We got up early had a quick breakfast and dragged our bags to Milan Central Station; bought our ticket for next destination “Cinqueterre” – refers to five small villages (Corniglia, Manarola, Monterosso al Mare, Riomaggiore and Vernazza) – cling to the rugged mountains along Mediterranean coastline with breath taking view.
This UNSECO heritage site is not on the main train line or motor-way that connects Milan to Rome. To get there, we have to cross the mountain to reach the western side of Italy. Need to change train at Genoa- known for its pesto sauce and native place of Columbus. It is said that as the western side of the Liguria hills gets the best sun light which is perfect for tomato and basil. As we had to change train from main line to local line we could only get glimpse from train.
There are special trains from Levanto to La Spezia which stops in these five villages. As I write down about different trains lines I am sure you got an idea how remote these little villages are ; yes they are really small villages. Tourist attraction has not yet turned them into mini town.
Cost of hotels in those five small villages were enormous so we booked hotel at Levanto, north of Cinqueterre a small village with sandy beach, bustling day-time markets. Later, while exchanging travel notes with friends we found Levanto was a better choice in terms of food, spacious room and most importantly price and service.
After checking into the hotel in afternoon we rushed back to the rail-station to head towards the south most station Riomaggiore. We got one day “Cinque Terre Card” that allowed us to hike and ride public transport in Cinqueterre. This small amount helps to maintain this National Park.
The best way to explore Cinqueterre is to hike the trails between the 5 villages; there are other numerous trail which connects vineyards and sea. Of course, there are public transport or ferry to hop between villages.
We planned to hike south to north in one go; the distance between Riomaggiore to Monterosso al Mare is 12kms, a lot of the trail is steep and rocky. The hike started with steep stairs leading to famous Via dell’Amore, (which needs no translation I hope – Path of love). The walk from Riomaggiore to Manarola is the easiest which takes about 15-20 minutes depending on how long you stop to gaze at the view! It is paved all the way and fairly flat.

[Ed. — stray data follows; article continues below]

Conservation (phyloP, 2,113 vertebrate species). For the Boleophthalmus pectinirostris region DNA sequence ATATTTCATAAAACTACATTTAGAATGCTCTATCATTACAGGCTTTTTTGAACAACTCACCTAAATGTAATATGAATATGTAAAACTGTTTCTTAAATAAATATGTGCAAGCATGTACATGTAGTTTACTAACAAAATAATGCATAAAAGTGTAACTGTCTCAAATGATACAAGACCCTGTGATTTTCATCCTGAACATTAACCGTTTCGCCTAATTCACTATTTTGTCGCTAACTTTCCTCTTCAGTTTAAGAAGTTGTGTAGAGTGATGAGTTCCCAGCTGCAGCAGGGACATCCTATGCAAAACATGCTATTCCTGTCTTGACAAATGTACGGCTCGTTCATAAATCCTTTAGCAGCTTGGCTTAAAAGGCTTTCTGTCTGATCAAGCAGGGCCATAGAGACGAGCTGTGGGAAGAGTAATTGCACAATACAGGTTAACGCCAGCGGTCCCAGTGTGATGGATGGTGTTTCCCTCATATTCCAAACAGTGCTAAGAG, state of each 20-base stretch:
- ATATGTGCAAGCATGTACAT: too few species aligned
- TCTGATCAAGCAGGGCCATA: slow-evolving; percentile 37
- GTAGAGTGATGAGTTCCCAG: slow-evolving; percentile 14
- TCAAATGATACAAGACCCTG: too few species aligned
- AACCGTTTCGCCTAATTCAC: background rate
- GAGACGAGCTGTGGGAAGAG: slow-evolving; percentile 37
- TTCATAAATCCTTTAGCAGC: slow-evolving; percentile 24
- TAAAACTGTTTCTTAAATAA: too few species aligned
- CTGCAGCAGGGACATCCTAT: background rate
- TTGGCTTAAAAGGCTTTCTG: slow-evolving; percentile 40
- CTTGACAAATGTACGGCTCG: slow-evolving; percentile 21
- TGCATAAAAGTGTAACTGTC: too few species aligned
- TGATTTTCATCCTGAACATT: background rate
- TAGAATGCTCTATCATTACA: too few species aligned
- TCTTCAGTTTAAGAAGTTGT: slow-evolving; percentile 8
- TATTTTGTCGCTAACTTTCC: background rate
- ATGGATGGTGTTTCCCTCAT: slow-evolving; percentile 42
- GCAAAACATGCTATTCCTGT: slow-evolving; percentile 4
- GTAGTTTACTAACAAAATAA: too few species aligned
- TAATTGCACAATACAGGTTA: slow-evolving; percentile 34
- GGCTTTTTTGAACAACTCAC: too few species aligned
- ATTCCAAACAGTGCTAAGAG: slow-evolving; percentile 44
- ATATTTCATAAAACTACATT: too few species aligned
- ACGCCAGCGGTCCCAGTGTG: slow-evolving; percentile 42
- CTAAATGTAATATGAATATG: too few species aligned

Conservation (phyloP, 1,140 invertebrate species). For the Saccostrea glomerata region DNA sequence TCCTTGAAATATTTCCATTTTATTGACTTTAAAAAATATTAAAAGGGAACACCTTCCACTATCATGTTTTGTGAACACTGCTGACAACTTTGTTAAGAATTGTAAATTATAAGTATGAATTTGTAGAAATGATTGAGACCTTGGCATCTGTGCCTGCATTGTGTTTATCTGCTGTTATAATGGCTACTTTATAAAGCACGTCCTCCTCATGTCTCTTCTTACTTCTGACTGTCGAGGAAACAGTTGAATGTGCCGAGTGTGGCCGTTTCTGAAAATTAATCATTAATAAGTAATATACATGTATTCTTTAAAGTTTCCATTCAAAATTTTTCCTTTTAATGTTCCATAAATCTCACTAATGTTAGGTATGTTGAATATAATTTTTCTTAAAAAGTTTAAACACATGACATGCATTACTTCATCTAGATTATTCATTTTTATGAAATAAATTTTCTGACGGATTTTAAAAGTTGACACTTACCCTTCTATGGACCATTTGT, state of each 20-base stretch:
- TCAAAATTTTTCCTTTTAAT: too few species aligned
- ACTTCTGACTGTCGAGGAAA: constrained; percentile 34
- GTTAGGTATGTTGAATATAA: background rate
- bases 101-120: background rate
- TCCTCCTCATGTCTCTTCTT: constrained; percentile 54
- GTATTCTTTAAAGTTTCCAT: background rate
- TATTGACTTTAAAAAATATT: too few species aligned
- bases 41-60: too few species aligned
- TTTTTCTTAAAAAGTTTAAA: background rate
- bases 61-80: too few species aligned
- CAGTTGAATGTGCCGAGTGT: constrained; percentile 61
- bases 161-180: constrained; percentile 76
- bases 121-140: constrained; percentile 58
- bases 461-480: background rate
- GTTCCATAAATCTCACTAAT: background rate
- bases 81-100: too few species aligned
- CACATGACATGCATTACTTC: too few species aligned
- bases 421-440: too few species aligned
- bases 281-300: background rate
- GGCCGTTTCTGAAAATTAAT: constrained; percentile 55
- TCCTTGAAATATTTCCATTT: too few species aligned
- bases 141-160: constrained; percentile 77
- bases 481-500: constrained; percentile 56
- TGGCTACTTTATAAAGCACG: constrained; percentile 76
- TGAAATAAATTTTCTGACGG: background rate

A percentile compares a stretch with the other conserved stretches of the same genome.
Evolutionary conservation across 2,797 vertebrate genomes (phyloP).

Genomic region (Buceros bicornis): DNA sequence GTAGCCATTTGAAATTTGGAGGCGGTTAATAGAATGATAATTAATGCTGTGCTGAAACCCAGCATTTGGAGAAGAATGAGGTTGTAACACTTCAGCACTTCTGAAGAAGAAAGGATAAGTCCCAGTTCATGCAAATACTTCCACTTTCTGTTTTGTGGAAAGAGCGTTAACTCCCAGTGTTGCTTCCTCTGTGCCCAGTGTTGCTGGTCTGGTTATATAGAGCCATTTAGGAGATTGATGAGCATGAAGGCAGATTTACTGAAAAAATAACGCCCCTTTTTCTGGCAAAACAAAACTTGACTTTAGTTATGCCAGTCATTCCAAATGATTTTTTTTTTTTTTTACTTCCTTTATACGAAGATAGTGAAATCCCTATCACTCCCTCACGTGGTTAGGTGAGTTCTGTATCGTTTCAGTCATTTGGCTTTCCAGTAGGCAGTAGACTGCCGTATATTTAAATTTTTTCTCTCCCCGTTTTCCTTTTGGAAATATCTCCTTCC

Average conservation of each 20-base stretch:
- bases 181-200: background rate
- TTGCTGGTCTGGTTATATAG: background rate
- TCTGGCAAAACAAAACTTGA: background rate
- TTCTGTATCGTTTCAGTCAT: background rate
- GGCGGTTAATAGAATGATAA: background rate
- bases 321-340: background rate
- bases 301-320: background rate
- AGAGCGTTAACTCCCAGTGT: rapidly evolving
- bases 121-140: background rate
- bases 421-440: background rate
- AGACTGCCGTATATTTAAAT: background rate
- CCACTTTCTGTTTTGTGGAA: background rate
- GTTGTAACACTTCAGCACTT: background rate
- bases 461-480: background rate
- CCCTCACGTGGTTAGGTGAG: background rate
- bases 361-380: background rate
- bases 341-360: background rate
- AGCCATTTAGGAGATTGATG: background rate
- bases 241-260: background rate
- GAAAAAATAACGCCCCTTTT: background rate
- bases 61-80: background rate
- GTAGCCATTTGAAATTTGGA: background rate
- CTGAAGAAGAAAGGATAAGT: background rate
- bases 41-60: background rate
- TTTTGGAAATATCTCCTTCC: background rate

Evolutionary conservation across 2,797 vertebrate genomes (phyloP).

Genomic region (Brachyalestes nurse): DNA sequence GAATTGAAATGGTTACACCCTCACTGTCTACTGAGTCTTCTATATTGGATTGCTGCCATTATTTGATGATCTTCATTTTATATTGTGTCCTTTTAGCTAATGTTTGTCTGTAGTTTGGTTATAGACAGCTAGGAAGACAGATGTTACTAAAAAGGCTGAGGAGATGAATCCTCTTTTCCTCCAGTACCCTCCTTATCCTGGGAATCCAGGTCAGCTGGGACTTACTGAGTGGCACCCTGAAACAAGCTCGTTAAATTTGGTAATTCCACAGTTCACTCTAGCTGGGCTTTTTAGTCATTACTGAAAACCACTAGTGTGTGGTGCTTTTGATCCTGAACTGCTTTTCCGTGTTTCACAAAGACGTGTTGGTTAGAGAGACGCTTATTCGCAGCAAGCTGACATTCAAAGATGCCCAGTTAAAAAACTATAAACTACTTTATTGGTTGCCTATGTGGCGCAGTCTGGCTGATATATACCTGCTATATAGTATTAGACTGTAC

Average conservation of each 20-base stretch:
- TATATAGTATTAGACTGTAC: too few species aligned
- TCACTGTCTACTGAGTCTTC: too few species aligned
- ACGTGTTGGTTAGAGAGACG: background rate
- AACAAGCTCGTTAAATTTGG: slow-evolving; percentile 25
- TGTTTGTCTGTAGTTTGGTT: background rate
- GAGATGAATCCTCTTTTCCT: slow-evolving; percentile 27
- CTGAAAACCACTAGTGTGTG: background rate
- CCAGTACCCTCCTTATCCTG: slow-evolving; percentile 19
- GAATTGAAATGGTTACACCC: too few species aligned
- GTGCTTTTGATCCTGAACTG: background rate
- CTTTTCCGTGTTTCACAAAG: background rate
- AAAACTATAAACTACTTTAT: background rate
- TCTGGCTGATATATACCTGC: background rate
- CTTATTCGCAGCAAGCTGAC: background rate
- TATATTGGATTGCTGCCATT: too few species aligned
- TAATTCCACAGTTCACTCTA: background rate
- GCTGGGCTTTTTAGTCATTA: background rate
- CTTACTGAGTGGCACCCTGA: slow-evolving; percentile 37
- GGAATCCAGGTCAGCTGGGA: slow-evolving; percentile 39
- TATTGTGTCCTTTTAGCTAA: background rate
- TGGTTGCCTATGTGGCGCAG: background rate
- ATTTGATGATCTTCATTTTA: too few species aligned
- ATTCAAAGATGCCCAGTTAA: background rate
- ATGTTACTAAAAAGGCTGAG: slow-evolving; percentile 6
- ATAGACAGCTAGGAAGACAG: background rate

The next section of the walk is from Manarola to Corniglia ( 3km long and takes about 1 hour). Parts of this trail are pretty easy, but it is steeper at times, the ground is sometimes uneven. The most exhausting part of this section is at the end. As you arrive at Corniglia train station there are also signs to reach secluded or public beach along the way. That means you need to hike down to the sea. The station is located by the sea side, while the town of Corniglia is on top of the hill which is connected by long flight of stairs!!!
The section between Corniglia and Vernazza is most scenic part passing through vineyards, fragrant herb bushes and rocky outcrops with spectacular views. It took about 1.5 hours to complete, though we stopped quite a bit to admire the views and took some breathe.
Toughest section is between Vernazza and Monterosso with lots of ups and downs and steep stairs. It is a real bridle path which unwinds itself by the seaside.
From here, we returned back to Levanto by train full of sun-burned tourists.
TIP: Need good pair of shoes to avoid weary legs and hiking pole will save your knees. We hiked this part in late afternoon as we were crunched with time but will advice to start in the morning so that you take more frequent stops to admire the beauty and give rest to your legs and lungs.
At the end, we almost had to run as we were not prepared for hiking in dark and it was only us on that trail. You can spend few days in these villages to unwind and explore churches and other historic buildings if those interest you. </p